Our Carers: Marlene and Glenn

Hi, my name is Marlene and my husband is Glenn. Glenn is a chef and I’m a full-time carer.

In my previous life, I was a Management Consultant within the NI Civil Service and Criminal Justice System.

I am 45 and Glenn is 43.

We decided to foster in 2015 after we saw a Kindercare advertisement in a local paper.

As we had plenty of room, time and love, we thought, “Why not?”

After the initial call and first meeting, we were excited and definitely up for the challenge!  We had the opportunity to ask lots of questions during these initial meetings, and we were given lots of really useful and relevant information.

We really enjoyed the “Skills to Foster” course, but to be honest, aspects were a little daunting!

We pressed on, excellently supported by Hannah, Niall and all of the Kindercare Team.

We had our health and safety check and the house was fine, and up to scratch, but were we?!

Thankfully panel thought so, and on 30 March 2016, we were approved as Foster Carers! We were so excited and nervous!

I had left my job in January 2016 and was more than ready for some new challenges.

After various telephone calls about potential placements, we were told about two little girls, siblings of 5 and 7.

Marlene and Glenn
Our Amazing Foster Carers

Hurriedly, we bought and assembled bunk beds and duvets, towels etc etc. basically we filled the car with Peppa Pig and Minions and crossed our fingers!

They arrived on 12 April and our hearts almost stopped when we saw these two little people, so strong, resilient and brave.

We went to the park and got pizza.

Eventually, that night, they went to their new beds….for five minutes before the  requests for more stories, water, company, questions began.  The average hostage-taker has less demands than our lovely girls did that first night!

Together, we all set off to school the next morning (armed with google maps), and when we dropped them off and met teachers etc, we flipped into the car and just looked at each other- what had just happened?!

Two years later, we are lucky to still have these girls in our lives, our home and our hearts.

We have been on two holidays; one foreign, one domestic and both a success!!!

There have been ups and downs; of course there have. But ultimately, we are, luckily, surrounded by a great Kindercare team, from our emergency carers to both social workers and contact workers.

Would we do it again?  Absolutely!

But we also know the first part can be tough and scary, so I am more than happy to share my experiences and talk to any new or prospective carers.  Lift the phone or contact Kindercare online – you won’t look back!!!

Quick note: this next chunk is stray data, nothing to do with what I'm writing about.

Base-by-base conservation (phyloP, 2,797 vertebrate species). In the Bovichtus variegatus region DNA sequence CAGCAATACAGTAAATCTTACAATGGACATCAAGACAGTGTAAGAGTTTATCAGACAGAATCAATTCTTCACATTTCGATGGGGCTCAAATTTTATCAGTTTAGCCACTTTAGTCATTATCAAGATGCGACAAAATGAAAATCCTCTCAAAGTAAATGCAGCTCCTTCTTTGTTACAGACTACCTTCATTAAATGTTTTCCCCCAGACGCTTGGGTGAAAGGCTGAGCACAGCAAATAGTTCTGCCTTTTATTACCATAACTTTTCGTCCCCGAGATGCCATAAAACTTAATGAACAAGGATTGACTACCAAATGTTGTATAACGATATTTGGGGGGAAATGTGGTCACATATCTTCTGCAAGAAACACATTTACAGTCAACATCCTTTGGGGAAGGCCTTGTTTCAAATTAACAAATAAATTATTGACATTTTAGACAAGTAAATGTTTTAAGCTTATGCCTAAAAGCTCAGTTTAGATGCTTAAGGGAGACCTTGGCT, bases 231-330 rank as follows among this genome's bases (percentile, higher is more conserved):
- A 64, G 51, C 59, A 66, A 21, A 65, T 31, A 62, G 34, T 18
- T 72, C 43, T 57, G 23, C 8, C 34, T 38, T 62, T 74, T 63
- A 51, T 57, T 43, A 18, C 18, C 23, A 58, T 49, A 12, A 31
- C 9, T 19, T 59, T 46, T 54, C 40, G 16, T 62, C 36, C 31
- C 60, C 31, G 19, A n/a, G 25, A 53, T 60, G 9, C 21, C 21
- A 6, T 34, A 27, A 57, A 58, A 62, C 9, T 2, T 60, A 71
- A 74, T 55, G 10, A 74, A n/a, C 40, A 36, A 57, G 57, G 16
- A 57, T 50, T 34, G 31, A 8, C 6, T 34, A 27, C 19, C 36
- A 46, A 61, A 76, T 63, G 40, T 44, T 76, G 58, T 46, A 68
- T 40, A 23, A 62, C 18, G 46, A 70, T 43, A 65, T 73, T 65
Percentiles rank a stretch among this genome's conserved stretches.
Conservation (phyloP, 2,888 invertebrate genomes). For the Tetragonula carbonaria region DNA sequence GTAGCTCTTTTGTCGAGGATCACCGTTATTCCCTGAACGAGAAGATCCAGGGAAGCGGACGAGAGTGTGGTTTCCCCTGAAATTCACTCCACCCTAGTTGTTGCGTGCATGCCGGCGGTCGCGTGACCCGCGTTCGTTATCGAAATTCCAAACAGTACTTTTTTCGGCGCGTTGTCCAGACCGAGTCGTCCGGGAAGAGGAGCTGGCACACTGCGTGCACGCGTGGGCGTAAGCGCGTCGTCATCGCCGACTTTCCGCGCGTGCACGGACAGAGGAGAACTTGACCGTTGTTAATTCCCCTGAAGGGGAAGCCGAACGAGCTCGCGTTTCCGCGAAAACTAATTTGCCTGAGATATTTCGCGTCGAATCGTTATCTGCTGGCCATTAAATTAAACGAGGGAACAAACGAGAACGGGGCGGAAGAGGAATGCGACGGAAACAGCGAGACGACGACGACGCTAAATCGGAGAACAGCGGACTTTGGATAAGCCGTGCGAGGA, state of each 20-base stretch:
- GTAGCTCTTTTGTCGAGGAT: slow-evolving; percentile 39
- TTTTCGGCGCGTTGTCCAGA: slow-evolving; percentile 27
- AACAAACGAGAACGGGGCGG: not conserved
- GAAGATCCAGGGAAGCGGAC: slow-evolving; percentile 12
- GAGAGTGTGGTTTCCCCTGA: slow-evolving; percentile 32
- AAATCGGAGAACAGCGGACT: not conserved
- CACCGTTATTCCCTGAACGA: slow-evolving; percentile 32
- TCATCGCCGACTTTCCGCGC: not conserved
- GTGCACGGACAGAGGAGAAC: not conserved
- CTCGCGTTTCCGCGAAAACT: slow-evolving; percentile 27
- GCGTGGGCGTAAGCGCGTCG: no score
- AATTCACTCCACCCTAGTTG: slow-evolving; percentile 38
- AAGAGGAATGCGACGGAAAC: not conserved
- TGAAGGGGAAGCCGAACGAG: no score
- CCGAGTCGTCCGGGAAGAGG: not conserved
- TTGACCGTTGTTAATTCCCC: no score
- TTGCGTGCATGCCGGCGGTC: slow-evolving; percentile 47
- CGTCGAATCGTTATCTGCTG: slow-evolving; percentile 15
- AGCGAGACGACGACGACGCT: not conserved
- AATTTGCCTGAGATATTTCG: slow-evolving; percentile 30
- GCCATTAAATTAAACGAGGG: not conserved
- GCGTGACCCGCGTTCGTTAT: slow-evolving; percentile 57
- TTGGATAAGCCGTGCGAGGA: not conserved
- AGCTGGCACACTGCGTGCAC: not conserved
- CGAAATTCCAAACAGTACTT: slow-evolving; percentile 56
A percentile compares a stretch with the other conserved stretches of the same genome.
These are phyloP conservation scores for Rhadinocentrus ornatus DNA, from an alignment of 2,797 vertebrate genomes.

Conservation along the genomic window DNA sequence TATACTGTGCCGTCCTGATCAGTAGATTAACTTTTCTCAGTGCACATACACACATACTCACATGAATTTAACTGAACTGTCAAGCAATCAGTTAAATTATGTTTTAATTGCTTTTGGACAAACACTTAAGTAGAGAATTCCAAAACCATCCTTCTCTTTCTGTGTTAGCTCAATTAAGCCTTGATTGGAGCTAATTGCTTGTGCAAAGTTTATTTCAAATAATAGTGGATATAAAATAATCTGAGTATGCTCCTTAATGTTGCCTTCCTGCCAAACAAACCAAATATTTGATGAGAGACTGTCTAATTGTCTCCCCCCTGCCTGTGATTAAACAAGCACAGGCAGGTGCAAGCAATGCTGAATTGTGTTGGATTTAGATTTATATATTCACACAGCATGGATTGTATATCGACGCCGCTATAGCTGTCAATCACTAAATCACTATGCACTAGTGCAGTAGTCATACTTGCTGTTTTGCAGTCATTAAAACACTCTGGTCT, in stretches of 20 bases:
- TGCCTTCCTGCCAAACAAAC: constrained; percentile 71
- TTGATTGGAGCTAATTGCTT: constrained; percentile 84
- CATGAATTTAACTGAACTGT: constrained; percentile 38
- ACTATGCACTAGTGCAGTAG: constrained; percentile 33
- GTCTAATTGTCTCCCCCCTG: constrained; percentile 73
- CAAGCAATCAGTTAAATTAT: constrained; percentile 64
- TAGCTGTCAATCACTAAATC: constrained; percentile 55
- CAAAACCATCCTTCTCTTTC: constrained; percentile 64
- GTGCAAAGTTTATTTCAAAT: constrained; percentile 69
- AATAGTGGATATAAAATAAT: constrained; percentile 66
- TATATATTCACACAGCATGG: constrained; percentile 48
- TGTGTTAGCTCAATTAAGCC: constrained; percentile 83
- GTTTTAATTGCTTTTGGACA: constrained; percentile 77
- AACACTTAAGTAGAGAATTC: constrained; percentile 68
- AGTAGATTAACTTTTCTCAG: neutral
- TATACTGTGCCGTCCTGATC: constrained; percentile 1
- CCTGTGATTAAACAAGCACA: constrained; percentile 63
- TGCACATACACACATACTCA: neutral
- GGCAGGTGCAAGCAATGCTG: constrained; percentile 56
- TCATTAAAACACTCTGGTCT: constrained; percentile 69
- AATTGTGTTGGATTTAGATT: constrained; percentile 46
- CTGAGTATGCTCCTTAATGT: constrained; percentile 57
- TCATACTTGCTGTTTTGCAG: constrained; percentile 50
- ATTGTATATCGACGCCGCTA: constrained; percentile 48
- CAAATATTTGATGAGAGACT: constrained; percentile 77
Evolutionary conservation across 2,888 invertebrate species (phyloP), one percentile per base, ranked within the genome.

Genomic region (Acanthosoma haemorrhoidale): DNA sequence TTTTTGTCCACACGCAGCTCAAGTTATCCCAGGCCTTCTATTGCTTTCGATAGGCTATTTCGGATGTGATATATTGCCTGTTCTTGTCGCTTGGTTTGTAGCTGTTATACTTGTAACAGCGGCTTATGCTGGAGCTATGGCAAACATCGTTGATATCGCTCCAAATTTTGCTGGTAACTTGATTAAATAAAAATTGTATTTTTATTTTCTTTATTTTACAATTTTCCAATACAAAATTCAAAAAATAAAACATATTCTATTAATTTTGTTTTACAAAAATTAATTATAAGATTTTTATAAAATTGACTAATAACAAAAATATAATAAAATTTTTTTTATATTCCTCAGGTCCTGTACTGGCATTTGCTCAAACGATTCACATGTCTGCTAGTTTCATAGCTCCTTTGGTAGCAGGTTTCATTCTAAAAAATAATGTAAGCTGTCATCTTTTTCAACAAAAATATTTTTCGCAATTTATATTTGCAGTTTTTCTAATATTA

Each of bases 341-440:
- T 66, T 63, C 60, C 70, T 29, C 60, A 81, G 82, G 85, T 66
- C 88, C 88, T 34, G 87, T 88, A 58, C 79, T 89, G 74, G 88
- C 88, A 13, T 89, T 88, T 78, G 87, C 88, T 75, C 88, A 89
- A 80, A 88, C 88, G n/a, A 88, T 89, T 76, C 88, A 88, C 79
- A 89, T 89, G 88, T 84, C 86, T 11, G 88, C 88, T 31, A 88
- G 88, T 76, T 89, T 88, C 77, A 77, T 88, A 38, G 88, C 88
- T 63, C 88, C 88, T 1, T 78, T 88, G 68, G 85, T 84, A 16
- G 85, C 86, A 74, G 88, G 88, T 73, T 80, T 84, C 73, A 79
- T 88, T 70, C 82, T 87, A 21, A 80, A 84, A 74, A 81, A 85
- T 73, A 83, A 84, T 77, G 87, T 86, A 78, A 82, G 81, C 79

Marlene ❤ Glenn

“Love is Love”: Melanie and Mel’s Foster Journey

Melanie and Mel took their first steps towards becoming foster carers last year, and have not looked back since. With high-quality training, an efficient approval process and great support, they have taken on their first placement. We recently spoke to Melanie and Mel about their experiences since deciding to become foster carers. Here is what they had to say…

An Idea, Long in the Pipeline

We first talked about fostering eight or nine years ago when we initially got together. A few years after the birth of our daughter Brooke in Feb 2011, we both felt that our biological family was complete but still had room in our lives for another child. We decided to wait until Brooke was of an age that she could have an input into our decision making.

In 2017, we did some online research into fostering in Northern Ireland, finding out what exactly respite, short-term and long-term fostering meant, what challenges we could expect as well as training and support offered.

We contacted all agencies in Northern Ireland as well as our local trust for information and to arrange home visits. From the beginning Kindercare stood out, they were informative and prompt in their replies. We received a home visit from Stephanie and after one further email had all our questions and queries answered and excitedly decided to proceed with Kindercare. We were really impressed with the training and ongoing support offered by Kindercare and this was one of the determining factors of why we chose to foster with them. We would definitely recommend contacting as many agencies as possible – that way you will get a feel for which agency is right for you.